“Houston to Major Tom. We all just want you to know that you’ve really made the grade. The newspapers want to know if you realize what kind of difference this will make for all of man.”
The young astronaut chuckled to himself. “Hey, I’m just up here floating in a tin can far above the world. I’m getting paid to look at stars as far as I can see. . .you guys are the ones dealing with the real problems back on Earth. This program is the one that has
made the difference. . .in me. Thanks for the opportunity to be here. Tell my family that I love them very much.
“They know, Tom. Check your ignition sequence, Major. . .we’re all set to go down here.”
Flipping several of the analog switches and dials to their mission ready positions, Tom joined ground control in the countdown for the release of the lunar lander from the orbiter capsule. At T minus Zero, the roughly hemispherical craft detached from the mothership and sped towards the pock-marked, desolate surface of the moon.
Moments later, the control panel of the lander flickered a few times and went dead. Tom worked furiously to reset the power, but it was a fruitless expenditure of energy. He knew that there was nothing that he could do.
“Houston to Major Tom, your circuits are dead. . .there’s something wrong. . .can you hear me, Tom. . .can you hear me, Tom. . .can you hear me, Tom. . .” the radio trailed off as the backup generator slowly died, plunging the cabin into almost total darkness.
Left floating in his tin can not far above the moon, he felt the gravity well begin to pull the ship towards the surface in an un-powered descent. Piloting the lander without the aid of the thrusters would be next to impossible, but he was determined not to crash and
burn. . .
Approaching the rough lunar landscape at not too steep of an angle, Tom would be surprised if the ship did not sheer apart on impact. Luckily, he managed to dump the volatile fuel mixture well before impact, so he should not have to worry about being consumed in a giant conflagration.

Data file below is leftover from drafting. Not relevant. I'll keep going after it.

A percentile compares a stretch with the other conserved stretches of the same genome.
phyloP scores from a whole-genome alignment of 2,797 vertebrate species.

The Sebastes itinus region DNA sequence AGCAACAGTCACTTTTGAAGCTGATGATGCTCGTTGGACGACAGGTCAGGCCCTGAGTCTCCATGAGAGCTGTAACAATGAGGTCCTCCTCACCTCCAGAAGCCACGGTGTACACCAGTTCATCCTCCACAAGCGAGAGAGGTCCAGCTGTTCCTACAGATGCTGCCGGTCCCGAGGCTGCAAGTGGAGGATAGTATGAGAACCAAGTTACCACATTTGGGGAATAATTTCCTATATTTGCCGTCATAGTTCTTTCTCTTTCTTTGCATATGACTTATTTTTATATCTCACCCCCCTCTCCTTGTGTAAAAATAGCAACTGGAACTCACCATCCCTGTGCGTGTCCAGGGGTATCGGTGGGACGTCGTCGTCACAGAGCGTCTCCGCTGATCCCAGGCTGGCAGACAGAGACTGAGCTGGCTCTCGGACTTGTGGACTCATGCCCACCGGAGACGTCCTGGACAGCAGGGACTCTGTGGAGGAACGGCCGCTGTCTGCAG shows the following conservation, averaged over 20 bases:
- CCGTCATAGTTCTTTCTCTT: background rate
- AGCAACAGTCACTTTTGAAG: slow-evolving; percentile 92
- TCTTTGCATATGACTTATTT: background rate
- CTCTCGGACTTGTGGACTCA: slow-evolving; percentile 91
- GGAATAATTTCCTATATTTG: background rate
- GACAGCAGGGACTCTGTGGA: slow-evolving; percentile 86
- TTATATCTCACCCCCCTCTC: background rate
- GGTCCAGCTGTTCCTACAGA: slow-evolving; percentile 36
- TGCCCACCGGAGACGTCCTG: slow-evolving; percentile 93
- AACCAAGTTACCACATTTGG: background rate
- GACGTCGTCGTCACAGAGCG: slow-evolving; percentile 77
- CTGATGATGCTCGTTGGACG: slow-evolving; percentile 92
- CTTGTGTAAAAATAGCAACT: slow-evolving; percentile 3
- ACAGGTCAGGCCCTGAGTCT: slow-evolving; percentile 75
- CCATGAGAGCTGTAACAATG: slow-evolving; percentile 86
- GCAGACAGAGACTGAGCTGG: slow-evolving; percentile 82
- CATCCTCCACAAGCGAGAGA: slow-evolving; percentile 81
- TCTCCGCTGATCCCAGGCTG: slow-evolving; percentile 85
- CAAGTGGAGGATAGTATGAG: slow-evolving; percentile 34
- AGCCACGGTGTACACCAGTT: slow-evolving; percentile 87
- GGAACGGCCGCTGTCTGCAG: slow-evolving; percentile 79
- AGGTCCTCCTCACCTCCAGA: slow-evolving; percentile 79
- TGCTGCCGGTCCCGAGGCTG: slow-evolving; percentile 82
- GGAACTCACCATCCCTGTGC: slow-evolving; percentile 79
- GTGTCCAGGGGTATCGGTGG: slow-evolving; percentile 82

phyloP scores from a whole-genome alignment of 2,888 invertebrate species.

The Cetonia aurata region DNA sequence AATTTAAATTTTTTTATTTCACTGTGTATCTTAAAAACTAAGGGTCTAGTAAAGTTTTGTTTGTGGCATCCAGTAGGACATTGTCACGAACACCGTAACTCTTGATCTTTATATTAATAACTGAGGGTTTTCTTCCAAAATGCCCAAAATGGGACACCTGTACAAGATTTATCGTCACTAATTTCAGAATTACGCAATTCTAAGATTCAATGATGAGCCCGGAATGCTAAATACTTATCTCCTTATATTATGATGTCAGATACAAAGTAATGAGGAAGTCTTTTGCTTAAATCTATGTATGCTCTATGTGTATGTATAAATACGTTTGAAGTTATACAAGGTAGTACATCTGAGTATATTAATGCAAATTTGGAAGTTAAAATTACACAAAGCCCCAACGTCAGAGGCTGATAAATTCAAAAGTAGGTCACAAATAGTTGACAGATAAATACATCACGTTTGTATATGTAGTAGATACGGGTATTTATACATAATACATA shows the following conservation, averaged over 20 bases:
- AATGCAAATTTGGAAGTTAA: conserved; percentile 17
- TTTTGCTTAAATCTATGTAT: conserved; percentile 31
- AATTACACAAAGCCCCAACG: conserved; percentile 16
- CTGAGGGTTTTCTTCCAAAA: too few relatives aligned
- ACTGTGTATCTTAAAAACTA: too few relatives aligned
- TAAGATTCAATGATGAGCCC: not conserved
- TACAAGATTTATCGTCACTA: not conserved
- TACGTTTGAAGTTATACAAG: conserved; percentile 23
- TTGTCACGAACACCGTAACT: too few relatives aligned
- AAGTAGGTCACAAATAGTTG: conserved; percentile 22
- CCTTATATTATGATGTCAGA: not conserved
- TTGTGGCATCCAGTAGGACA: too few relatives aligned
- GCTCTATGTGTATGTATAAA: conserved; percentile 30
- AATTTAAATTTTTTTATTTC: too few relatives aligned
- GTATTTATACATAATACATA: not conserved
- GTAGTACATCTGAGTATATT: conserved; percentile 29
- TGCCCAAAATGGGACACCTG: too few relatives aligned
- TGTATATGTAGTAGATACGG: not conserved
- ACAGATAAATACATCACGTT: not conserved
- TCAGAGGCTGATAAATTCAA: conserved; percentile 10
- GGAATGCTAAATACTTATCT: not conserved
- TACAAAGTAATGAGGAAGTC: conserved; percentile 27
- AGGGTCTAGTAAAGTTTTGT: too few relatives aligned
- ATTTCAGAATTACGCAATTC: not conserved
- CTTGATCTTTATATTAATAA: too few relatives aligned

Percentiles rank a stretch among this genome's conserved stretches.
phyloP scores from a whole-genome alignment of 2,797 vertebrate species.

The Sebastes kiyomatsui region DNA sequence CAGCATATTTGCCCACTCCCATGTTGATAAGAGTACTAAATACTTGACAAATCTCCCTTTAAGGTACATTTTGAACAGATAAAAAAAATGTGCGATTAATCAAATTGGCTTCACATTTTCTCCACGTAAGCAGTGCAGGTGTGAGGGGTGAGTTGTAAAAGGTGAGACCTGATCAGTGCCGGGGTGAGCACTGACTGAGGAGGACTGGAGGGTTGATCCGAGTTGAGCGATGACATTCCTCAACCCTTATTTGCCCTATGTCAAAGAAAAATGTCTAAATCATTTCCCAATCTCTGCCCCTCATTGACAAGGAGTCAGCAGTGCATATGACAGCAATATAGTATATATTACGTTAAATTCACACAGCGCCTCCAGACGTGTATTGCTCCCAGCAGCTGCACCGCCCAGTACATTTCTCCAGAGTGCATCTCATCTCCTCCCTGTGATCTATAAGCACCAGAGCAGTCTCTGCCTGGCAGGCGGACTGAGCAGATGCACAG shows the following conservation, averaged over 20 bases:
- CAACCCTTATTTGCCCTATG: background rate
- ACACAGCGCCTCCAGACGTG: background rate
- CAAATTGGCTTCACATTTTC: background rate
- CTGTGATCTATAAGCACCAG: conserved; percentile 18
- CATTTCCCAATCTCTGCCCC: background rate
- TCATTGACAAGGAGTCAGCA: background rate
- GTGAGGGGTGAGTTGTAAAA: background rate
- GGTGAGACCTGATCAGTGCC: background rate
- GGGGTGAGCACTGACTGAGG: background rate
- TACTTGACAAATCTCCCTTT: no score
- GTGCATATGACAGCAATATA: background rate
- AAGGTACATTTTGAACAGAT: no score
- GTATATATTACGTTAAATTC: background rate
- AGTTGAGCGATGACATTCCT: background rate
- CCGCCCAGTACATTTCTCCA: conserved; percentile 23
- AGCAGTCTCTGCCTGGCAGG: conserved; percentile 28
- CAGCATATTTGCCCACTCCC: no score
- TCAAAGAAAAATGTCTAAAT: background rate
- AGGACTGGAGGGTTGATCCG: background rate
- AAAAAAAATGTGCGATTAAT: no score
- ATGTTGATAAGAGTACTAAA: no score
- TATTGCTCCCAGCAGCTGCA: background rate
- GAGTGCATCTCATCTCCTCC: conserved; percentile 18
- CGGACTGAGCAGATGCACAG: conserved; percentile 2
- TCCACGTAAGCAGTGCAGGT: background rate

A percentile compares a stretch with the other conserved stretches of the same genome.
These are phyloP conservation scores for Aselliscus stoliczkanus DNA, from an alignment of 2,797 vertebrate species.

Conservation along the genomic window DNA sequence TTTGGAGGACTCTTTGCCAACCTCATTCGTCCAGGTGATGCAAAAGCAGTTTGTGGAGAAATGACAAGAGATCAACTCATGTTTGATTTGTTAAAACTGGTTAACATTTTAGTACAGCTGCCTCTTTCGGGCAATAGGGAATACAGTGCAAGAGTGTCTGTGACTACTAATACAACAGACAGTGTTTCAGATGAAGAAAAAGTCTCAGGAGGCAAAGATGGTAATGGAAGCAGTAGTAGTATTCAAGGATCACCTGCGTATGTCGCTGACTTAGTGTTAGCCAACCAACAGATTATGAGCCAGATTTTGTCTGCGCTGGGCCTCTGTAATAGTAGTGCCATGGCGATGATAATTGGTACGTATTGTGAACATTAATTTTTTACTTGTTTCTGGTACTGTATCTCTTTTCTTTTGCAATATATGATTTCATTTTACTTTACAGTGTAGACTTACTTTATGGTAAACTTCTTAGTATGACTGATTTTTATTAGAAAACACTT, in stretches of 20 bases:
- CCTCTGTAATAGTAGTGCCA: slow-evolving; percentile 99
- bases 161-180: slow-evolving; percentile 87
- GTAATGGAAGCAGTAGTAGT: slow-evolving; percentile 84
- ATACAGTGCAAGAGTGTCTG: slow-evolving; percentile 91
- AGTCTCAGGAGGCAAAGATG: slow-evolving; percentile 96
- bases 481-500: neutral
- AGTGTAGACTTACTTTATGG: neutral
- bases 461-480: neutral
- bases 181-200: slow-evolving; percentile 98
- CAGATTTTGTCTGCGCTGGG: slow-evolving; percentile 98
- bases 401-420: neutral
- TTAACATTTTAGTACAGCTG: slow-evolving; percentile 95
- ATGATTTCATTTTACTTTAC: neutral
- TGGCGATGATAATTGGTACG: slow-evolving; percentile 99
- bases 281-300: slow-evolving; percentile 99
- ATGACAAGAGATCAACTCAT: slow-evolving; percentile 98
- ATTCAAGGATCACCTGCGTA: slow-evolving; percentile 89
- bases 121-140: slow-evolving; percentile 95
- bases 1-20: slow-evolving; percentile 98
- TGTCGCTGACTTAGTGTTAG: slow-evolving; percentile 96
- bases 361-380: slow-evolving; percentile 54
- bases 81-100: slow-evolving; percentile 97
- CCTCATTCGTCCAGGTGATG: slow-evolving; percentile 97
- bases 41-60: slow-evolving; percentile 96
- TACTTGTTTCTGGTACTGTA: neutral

God’s love must have been with him because he lived long enough to wake up amidst the remains of his shattered vessel. Everything was ruined. . .well, almost everything. . .at least, his suit, his crash seat, and his body were intact. Tom was breathing in a most peculiar way, but he was thankful to be drawing air into his lungs at all.
Although it took him a while to untangle himself from the wreckage, he was in no hurry. After all, he was a long way from home and pick up was not only improbable but impossible.
Clear of the wreckage, the battered astronaut lumbered along the surface for the first and last time in his life. At last, he settled down on the edge of a monstrous, impassable crater and waited for the Earth to rise.
Planet Earth was blue. . .there was nothing left to do. Once the air was all but gone, Major Tom unlatched his helmet, lifted it up, and. . .
=/\=PROGRAM TERMINATED DUE TO CASUALTY.=/\=
Still clad in the space suit, Lieutenant Lasitter rose to his feet in the now empty holodeck and smiled at his creativity for holodeck programming. He just hoped that David Bowie would have been as proud of it, too.
OOC: These events occurred onboard the USS Cerberus. . .Deck
. . .Holodeck 2. . .Stardate 58248.8
This off-the-wall tribute to “Ground control to Major Tom” brought to you by:
LT Thomas J. Lasitter (aka Jeremy Hicks)
USS Cerberus (NCC-77919)
TF-72B Black Ravens
==Hope for the best, but prepare for the worst.==